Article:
In Blogs, Techblog

While building an API endpoint we had the requirement to handle a collection of objects based on an interface. This seemed relatively simple task but took more time then anticipated due to the JSON serialization and deserialization behavior.

When using a console application, you will get an error on deserializing a collection of interface types. The message will tell you “Could not create an instance of type x. Type is an interface or abstract class and cannot be instantiated”. When you are using an API and the input for the collection is for example the post data you will not get such an exception, you would just get an empty collection.

Doing a quick google search got me half way to the solution via the stackoverflow post: https://stackoverflow.com/questions/12638741/deserialising-json-to-derived-types-in-asp-net-web-api which was indicating to create a new class based on the JsonConverter. Using the accepted answer as a starter lead me to some more changes to be able to use it on objects where one of the properties is the problematic collection instead of the complete content as described in the post.

To demo this without needing to explain all surrounded business logic a sample of high school / alumni sports teams is used.

The API controller endpoint did not ask for a base class as is described in the post but an object that had a collection of classes as input:

// POST api/values
public void Post([FromBody]IEnumerable<Team> value)

The sample team object has the following properties:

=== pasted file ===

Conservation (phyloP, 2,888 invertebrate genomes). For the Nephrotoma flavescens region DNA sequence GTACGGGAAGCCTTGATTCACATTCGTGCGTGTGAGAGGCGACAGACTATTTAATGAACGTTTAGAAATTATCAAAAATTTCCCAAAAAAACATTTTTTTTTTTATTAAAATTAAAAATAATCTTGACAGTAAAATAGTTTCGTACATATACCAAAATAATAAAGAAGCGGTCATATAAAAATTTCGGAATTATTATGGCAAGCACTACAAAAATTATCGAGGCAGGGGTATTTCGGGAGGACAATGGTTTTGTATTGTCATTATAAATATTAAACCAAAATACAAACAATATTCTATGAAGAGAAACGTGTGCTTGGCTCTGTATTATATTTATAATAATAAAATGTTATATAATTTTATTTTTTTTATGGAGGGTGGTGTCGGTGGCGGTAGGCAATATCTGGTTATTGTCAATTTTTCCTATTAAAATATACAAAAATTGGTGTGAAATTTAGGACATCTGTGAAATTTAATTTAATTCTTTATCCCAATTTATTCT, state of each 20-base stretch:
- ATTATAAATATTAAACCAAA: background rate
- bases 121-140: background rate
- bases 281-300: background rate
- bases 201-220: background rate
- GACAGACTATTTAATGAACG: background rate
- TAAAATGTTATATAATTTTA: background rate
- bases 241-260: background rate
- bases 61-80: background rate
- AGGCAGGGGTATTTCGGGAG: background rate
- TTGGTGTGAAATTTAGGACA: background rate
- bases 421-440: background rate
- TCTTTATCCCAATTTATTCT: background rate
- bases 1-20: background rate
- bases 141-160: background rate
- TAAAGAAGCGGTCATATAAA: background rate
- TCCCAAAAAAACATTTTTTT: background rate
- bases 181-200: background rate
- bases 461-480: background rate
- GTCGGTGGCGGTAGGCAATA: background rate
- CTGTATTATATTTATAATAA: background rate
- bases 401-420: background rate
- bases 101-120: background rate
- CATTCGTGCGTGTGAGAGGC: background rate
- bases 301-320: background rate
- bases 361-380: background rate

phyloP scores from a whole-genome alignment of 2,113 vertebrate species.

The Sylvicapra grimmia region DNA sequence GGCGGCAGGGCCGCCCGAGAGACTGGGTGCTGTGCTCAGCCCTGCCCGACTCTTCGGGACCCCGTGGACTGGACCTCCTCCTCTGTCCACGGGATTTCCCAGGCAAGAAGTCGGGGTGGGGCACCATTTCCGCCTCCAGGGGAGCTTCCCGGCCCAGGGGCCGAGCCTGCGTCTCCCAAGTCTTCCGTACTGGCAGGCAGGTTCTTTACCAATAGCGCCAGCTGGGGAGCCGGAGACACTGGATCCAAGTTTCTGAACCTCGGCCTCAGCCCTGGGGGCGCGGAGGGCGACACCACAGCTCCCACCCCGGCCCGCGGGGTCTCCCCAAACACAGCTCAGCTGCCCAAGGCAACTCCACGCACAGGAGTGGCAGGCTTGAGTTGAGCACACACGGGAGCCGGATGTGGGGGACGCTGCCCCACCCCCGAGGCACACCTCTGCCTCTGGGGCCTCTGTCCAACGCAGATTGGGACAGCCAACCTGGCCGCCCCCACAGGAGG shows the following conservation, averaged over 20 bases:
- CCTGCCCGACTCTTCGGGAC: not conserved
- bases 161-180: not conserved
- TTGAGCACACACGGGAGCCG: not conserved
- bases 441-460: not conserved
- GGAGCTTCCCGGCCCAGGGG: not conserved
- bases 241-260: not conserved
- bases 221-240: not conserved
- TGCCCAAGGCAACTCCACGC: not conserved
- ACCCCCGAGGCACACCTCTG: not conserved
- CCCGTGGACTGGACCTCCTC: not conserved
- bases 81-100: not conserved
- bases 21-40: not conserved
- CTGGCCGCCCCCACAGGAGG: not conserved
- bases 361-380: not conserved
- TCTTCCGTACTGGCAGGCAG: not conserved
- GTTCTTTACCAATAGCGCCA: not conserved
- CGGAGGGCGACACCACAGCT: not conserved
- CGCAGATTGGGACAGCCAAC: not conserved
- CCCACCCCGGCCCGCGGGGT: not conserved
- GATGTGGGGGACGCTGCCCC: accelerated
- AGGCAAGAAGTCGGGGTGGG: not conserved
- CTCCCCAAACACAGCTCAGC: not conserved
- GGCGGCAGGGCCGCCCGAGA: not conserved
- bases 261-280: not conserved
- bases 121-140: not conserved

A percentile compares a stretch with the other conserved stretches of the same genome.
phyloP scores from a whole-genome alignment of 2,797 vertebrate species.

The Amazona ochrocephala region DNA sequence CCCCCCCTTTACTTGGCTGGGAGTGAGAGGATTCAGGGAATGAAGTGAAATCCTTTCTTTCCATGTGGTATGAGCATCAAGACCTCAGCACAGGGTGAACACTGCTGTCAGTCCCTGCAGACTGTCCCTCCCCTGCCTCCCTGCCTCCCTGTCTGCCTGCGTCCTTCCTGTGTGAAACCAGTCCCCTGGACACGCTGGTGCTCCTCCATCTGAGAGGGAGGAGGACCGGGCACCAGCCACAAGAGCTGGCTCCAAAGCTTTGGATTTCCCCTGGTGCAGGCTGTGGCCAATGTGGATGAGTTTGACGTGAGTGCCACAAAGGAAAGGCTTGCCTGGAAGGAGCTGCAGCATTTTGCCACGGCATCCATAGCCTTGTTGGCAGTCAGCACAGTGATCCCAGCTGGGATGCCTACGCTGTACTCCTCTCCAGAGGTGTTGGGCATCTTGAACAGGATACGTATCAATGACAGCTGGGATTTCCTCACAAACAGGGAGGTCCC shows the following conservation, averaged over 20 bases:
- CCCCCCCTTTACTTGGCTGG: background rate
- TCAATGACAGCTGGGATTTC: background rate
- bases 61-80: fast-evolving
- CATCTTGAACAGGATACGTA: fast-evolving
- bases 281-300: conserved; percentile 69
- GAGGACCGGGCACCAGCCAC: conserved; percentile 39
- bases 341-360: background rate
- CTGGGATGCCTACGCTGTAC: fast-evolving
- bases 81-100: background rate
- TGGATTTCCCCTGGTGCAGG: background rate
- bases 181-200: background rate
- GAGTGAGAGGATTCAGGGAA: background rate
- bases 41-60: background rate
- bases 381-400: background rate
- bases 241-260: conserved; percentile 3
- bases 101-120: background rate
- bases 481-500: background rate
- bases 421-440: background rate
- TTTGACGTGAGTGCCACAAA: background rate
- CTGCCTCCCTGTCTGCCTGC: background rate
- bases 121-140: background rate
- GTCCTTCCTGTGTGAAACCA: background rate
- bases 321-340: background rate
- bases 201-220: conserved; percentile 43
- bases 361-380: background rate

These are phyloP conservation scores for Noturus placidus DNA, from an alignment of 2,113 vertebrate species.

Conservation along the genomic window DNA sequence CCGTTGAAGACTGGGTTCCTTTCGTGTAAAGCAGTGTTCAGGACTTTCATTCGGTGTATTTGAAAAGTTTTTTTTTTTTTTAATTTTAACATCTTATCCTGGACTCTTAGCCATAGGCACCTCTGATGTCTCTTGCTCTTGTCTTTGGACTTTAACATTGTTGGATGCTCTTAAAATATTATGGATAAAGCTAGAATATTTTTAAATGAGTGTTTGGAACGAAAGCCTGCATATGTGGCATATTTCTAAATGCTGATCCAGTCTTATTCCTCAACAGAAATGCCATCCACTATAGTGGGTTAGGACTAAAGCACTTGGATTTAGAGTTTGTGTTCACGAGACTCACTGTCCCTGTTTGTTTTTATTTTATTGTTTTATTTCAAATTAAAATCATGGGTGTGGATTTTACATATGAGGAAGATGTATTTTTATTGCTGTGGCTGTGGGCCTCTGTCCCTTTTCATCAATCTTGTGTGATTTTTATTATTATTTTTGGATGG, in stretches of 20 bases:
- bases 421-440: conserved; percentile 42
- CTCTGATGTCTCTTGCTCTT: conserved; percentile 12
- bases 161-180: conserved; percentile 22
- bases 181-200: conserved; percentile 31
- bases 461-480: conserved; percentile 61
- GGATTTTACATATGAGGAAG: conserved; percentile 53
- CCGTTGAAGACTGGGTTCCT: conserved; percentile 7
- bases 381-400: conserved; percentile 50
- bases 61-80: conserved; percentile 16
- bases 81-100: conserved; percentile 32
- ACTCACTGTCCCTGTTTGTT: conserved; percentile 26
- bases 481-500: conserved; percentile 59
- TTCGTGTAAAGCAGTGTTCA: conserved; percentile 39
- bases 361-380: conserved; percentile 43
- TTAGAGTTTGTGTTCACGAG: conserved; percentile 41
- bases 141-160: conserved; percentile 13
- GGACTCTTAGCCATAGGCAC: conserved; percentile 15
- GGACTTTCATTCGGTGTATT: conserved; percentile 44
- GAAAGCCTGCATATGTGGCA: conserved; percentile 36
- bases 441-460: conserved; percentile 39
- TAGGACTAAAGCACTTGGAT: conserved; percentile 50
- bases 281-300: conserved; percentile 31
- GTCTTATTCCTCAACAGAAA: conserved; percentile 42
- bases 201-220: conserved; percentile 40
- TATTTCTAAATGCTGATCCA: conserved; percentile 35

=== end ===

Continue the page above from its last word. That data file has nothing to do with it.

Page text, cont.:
public class Team
{
    public string Name { get; set; }
    public Sport Sport { get; set; }
    public ICollection<IPerson> Players { get; set; }
}

When calling the Post API endpoint to create a new team the team would always have zero players. The default JsonConverter could not create objects based on the IPerson class, but instead of throwing an error like the console application it returned an empty collection.

In the sample code there can be an Alumni or a Student class present in the collection of players. To simplify the demo code, we added a string to each class to determine what the type is. A sample of the Alumni class is:

public class Alumni : IPerson
{
    public string FirstName { get; set; }
    public Sport FavoriteSport { get; set; }
    public string PersonType => "Alumni";
}

To fix the deserialization we created the abstract class from the stackoverflow post. We created a PersonConverter class that implemented the abstract class and added the following code to the Create overload method to identify what kind of IPerson object was being deserialized:

protected override IPerson Create(Type objectType, JObject jObject)
{
    switch (GetPersonType(jObject))
    {
        case "Alumni":
            return new Alumni();
        case "Student":
        default:
            return new Student();
    }
}

The GetPersonType method checks if the property PersonType is available in the object and returns the value when available, or null when the property is not present. We choose to default to students when the property is not present.

To be able to activate this logic we needed to decorate the interface with an attribute to link it to the custom JsonConverter, there are no changes needed in the Team, Alumni or Student classes.

[JsonConverter(typeof(PersonConverter))]
public interface IPerson

After adding the custom JsonConverter to the IPerson interface the API did not have an empty collection anymore but objects of the correct typed, ready to be handled by the business logic.

Vul je zoekopdracht in.

toggle toggle switch button